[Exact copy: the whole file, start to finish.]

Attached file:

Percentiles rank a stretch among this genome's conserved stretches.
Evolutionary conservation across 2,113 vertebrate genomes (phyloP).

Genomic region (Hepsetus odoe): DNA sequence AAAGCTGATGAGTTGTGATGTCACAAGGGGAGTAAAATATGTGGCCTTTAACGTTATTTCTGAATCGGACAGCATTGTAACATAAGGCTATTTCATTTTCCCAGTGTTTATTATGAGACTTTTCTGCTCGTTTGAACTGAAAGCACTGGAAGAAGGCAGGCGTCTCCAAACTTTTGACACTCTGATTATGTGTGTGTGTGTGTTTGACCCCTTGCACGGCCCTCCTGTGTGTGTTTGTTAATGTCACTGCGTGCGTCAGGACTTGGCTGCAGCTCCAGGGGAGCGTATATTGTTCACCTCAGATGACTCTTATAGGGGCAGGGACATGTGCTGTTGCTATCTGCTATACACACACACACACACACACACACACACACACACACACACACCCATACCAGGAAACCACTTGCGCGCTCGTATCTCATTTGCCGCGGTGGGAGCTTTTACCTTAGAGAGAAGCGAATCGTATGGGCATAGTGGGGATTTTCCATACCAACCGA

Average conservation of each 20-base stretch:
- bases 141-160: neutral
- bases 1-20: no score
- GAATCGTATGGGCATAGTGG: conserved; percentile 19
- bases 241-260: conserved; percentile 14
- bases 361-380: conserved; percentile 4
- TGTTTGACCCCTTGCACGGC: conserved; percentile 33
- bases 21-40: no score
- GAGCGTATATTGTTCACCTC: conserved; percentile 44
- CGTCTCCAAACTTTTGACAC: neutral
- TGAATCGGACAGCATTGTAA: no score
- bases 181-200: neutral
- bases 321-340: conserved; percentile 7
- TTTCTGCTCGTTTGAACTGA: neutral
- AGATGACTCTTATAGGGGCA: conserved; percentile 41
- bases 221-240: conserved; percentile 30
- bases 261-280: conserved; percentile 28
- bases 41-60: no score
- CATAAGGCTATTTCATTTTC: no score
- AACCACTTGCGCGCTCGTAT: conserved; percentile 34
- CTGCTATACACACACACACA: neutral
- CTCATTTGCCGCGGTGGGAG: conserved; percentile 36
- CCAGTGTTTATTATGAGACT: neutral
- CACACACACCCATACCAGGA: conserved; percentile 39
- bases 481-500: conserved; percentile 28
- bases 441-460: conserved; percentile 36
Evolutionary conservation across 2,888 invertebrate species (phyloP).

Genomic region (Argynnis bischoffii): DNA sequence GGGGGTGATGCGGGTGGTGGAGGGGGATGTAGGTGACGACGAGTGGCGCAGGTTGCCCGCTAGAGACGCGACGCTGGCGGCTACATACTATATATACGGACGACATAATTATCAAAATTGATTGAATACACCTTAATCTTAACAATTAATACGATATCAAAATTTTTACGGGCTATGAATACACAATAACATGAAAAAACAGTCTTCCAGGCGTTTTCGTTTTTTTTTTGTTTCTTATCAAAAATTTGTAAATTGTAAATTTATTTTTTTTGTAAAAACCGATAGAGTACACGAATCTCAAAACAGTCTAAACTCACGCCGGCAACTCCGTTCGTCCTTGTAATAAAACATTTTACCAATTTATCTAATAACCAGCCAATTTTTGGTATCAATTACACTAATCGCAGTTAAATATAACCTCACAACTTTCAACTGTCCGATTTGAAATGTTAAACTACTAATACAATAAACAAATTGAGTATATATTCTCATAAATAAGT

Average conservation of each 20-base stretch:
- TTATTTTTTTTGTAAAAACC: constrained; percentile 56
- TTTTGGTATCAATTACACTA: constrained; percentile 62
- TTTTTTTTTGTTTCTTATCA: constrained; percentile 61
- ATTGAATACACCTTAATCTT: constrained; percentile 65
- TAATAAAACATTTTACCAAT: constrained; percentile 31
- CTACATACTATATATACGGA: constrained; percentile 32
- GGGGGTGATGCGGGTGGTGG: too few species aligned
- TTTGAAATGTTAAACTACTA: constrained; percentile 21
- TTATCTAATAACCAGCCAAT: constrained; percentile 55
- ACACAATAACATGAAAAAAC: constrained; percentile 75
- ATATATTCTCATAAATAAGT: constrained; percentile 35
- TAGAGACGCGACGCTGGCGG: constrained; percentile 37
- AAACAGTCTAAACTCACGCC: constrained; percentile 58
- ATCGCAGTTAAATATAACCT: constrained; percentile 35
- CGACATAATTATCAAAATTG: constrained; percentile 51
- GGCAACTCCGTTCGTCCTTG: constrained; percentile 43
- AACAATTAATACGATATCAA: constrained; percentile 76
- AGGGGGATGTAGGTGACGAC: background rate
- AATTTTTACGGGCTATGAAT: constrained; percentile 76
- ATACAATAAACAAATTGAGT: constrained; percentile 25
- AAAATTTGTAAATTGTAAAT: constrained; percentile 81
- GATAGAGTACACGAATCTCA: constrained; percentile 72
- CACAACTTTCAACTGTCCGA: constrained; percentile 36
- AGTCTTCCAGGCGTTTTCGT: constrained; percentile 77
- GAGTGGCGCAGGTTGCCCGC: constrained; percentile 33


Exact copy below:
Percentiles rank a stretch among this genome's conserved stretches.
Evolutionary conservation across 2,113 vertebrate genomes (phyloP).

Genomic region (Hepsetus odoe): DNA sequence AAAGCTGATGAGTTGTGATGTCACAAGGGGAGTAAAATATGTGGCCTTTAACGTTATTTCTGAATCGGACAGCATTGTAACATAAGGCTATTTCATTTTCCCAGTGTTTATTATGAGACTTTTCTGCTCGTTTGAACTGAAAGCACTGGAAGAAGGCAGGCGTCTCCAAACTTTTGACACTCTGATTATGTGTGTGTGTGTGTTTGACCCCTTGCACGGCCCTCCTGTGTGTGTTTGTTAATGTCACTGCGTGCGTCAGGACTTGGCTGCAGCTCCAGGGGAGCGTATATTGTTCACCTCAGATGACTCTTATAGGGGCAGGGACATGTGCTGTTGCTATCTGCTATACACACACACACACACACACACACACACACACACACACACACCCATACCAGGAAACCACTTGCGCGCTCGTATCTCATTTGCCGCGGTGGGAGCTTTTACCTTAGAGAGAAGCGAATCGTATGGGCATAGTGGGGATTTTCCATACCAACCGA

Average conservation of each 20-base stretch:
- bases 141-160: neutral
- bases 1-20: no score
- GAATCGTATGGGCATAGTGG: conserved; percentile 19
- bases 241-260: conserved; percentile 14
- bases 361-380: conserved; percentile 4
- TGTTTGACCCCTTGCACGGC: conserved; percentile 33
- bases 21-40: no score
- GAGCGTATATTGTTCACCTC: conserved; percentile 44
- CGTCTCCAAACTTTTGACAC: neutral
- TGAATCGGACAGCATTGTAA: no score
- bases 181-200: neutral
- bases 321-340: conserved; percentile 7
- TTTCTGCTCGTTTGAACTGA: neutral
- AGATGACTCTTATAGGGGCA: conserved; percentile 41
- bases 221-240: conserved; percentile 30
- bases 261-280: conserved; percentile 28
- bases 41-60: no score
- CATAAGGCTATTTCATTTTC: no score
- AACCACTTGCGCGCTCGTAT: conserved; percentile 34
- CTGCTATACACACACACACA: neutral
- CTCATTTGCCGCGGTGGGAG: conserved; percentile 36
- CCAGTGTTTATTATGAGACT: neutral
- CACACACACCCATACCAGGA: conserved; percentile 39
- bases 481-500: conserved; percentile 28
- bases 441-460: conserved; percentile 36
Evolutionary conservation across 2,888 invertebrate species (phyloP).

Genomic region (Argynnis bischoffii): DNA sequence GGGGGTGATGCGGGTGGTGGAGGGGGATGTAGGTGACGACGAGTGGCGCAGGTTGCCCGCTAGAGACGCGACGCTGGCGGCTACATACTATATATACGGACGACATAATTATCAAAATTGATTGAATACACCTTAATCTTAACAATTAATACGATATCAAAATTTTTACGGGCTATGAATACACAATAACATGAAAAAACAGTCTTCCAGGCGTTTTCGTTTTTTTTTTGTTTCTTATCAAAAATTTGTAAATTGTAAATTTATTTTTTTTGTAAAAACCGATAGAGTACACGAATCTCAAAACAGTCTAAACTCACGCCGGCAACTCCGTTCGTCCTTGTAATAAAACATTTTACCAATTTATCTAATAACCAGCCAATTTTTGGTATCAATTACACTAATCGCAGTTAAATATAACCTCACAACTTTCAACTGTCCGATTTGAAATGTTAAACTACTAATACAATAAACAAATTGAGTATATATTCTCATAAATAAGT

Average conservation of each 20-base stretch:
- TTATTTTTTTTGTAAAAACC: constrained; percentile 56
- TTTTGGTATCAATTACACTA: constrained; percentile 62
- TTTTTTTTTGTTTCTTATCA: constrained; percentile 61
- ATTGAATACACCTTAATCTT: constrained; percentile 65
- TAATAAAACATTTTACCAAT: constrained; percentile 31
- CTACATACTATATATACGGA: constrained; percentile 32
- GGGGGTGATGCGGGTGGTGG: too few species aligned
- TTTGAAATGTTAAACTACTA: constrained; percentile 21
- TTATCTAATAACCAGCCAAT: constrained; percentile 55
- ACACAATAACATGAAAAAAC: constrained; percentile 75
- ATATATTCTCATAAATAAGT: constrained; percentile 35
- TAGAGACGCGACGCTGGCGG: constrained; percentile 37
- AAACAGTCTAAACTCACGCC: constrained; percentile 58
- ATCGCAGTTAAATATAACCT: constrained; percentile 35
- CGACATAATTATCAAAATTG: constrained; percentile 51
- GGCAACTCCGTTCGTCCTTG: constrained; percentile 43
- AACAATTAATACGATATCAA: constrained; percentile 76
- AGGGGGATGTAGGTGACGAC: background rate
- AATTTTTACGGGCTATGAAT: constrained; percentile 76
- ATACAATAAACAAATTGAGT: constrained; percentile 25
- AAAATTTGTAAATTGTAAAT: constrained; percentile 81
- GATAGAGTACACGAATCTCA: constrained; percentile 72
- CACAACTTTCAACTGTCCGA: constrained; percentile 36
- AGTCTTCCAGGCGTTTTCGT: constrained; percentile 77
- GAGTGGCGCAGGTTGCCCGC: constrained; percentile 33